This is just the very beginning of the plot, but it's filled with various twists and turns and secrets. I was deliciously shocked a few different times along the way. I hear that this novel is an homage to Wilkie Collins's The Woman in White, which I still haven't gotten to but am sure I will like. For me, it was more like Oliver Twist, with the orphans and poverty and Fagin-like benefactors with illegal businesses. Nobody can be trusted, that's for sure.
As usual, Waters brought the setting alive with her rich detail and beautiful prose. Reading one of her books is to immerse yourself into another time and place, to really slip into another person's shoes and experience their life. I can't say that I especially liked any of the characters, but a few I could sympathize with. They were all victims of their upbringing or circumstances. All were intriguing though, and there were a few I wish I knew more about.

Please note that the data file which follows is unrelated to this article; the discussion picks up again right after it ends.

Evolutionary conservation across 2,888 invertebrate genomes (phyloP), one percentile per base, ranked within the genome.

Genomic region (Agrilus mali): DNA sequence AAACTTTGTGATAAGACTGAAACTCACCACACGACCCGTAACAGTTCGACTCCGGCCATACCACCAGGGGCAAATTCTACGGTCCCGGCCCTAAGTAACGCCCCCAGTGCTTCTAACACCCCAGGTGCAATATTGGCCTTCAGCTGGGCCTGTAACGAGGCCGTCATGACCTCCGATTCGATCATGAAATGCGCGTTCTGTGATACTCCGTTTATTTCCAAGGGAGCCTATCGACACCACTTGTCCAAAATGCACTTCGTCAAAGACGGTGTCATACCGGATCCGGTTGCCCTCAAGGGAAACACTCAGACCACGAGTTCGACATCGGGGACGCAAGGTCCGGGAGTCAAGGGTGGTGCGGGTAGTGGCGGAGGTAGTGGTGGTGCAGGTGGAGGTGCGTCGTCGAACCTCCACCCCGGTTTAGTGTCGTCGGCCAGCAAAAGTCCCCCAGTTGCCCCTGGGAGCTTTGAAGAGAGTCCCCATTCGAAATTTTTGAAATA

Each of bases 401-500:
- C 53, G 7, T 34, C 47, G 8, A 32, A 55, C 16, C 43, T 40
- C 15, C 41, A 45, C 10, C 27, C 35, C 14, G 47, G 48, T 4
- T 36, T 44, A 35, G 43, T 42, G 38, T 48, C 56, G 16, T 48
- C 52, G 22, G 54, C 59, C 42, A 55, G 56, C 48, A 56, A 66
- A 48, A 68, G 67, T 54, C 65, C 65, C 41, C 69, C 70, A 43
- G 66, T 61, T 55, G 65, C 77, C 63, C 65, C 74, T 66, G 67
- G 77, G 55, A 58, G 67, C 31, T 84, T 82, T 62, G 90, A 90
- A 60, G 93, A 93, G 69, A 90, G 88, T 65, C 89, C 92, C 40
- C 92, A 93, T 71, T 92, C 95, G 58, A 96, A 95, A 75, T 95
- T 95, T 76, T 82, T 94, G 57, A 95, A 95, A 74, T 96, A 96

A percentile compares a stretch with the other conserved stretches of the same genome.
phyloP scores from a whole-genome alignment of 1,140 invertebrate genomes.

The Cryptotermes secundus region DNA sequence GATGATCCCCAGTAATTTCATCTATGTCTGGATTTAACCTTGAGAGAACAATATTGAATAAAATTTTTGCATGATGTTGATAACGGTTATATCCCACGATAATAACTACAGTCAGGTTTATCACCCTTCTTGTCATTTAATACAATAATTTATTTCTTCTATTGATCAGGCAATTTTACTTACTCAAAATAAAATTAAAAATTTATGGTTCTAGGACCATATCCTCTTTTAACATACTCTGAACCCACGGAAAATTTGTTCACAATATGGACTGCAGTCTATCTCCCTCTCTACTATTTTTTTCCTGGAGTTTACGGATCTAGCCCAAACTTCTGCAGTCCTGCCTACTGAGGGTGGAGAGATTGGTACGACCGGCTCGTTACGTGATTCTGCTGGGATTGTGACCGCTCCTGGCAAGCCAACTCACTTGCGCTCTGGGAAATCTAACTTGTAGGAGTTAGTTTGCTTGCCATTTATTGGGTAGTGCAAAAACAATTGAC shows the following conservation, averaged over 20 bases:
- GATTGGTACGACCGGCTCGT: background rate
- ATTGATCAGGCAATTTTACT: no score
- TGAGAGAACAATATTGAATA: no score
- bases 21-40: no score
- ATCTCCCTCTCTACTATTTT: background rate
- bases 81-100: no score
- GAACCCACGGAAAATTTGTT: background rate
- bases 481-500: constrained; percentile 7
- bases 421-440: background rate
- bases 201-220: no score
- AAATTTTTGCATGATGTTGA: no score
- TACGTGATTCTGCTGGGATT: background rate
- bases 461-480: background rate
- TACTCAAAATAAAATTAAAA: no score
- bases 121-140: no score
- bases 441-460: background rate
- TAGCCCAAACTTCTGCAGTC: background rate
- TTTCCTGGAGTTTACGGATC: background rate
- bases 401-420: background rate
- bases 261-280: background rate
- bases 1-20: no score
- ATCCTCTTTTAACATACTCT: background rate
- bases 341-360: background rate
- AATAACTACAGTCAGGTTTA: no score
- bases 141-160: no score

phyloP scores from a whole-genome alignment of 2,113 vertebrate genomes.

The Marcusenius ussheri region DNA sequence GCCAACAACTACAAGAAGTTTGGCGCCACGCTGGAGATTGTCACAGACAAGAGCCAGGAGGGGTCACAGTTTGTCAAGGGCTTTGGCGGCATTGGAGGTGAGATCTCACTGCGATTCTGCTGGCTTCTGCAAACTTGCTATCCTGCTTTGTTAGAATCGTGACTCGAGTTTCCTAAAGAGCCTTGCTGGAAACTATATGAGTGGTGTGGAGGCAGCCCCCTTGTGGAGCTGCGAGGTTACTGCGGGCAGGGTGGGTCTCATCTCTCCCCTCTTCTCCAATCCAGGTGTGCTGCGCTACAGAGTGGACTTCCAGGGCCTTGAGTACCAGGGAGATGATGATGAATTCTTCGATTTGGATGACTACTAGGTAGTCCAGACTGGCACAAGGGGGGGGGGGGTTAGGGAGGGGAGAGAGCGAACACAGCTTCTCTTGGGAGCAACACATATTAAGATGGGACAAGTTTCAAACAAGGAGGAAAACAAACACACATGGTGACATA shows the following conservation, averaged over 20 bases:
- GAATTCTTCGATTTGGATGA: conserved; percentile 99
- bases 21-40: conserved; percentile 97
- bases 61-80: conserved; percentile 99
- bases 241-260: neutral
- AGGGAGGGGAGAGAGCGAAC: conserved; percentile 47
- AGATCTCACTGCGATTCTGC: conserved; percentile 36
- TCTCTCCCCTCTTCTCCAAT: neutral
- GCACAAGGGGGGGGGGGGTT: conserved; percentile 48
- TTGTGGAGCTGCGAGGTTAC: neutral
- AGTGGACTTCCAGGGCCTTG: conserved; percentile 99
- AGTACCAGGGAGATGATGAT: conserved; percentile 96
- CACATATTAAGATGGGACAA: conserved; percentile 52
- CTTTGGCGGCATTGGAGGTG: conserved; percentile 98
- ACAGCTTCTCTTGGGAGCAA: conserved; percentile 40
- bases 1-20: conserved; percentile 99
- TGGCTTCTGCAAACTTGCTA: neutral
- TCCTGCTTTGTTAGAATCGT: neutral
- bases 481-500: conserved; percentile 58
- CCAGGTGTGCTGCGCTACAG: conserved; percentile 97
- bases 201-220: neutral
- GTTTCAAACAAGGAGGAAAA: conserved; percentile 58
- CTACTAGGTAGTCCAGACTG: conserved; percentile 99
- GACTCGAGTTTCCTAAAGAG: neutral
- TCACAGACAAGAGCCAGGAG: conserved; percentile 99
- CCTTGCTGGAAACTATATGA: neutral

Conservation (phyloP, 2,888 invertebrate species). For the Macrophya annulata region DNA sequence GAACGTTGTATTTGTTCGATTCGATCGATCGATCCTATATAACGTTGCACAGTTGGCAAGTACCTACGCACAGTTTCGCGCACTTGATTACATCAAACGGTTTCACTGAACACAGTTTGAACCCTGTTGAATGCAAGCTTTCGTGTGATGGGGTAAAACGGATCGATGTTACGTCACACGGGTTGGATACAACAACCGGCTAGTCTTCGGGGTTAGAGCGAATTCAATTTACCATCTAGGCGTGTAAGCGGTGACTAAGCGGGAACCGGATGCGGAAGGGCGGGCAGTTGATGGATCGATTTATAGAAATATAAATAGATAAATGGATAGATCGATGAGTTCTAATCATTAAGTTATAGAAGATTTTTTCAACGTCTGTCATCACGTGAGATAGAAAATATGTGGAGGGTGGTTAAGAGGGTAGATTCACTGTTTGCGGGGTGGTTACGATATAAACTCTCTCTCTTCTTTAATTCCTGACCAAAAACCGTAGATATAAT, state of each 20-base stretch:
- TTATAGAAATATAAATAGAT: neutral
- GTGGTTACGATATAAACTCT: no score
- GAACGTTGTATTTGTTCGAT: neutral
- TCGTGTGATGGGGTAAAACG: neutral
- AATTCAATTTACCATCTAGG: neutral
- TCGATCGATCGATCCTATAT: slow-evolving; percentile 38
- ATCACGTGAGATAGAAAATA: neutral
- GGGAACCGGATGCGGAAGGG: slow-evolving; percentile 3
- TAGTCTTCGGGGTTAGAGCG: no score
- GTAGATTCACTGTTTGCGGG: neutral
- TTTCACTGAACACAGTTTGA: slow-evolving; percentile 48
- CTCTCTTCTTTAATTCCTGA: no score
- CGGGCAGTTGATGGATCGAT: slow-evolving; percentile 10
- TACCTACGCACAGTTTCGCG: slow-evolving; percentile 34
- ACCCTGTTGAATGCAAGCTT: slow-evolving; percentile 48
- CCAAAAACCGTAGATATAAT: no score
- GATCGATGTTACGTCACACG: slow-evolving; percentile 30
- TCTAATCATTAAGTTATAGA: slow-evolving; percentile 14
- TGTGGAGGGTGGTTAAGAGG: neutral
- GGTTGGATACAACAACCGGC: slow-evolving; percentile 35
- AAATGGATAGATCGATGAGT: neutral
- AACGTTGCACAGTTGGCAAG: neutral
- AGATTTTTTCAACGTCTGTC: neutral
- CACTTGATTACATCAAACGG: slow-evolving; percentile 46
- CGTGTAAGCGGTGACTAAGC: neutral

When it comes to Sarah Waters, I think I still liked Tipping the Velvet best so far, but Fingersmith was an excellent and well-told story which I enjoyed right up to its satisfying end.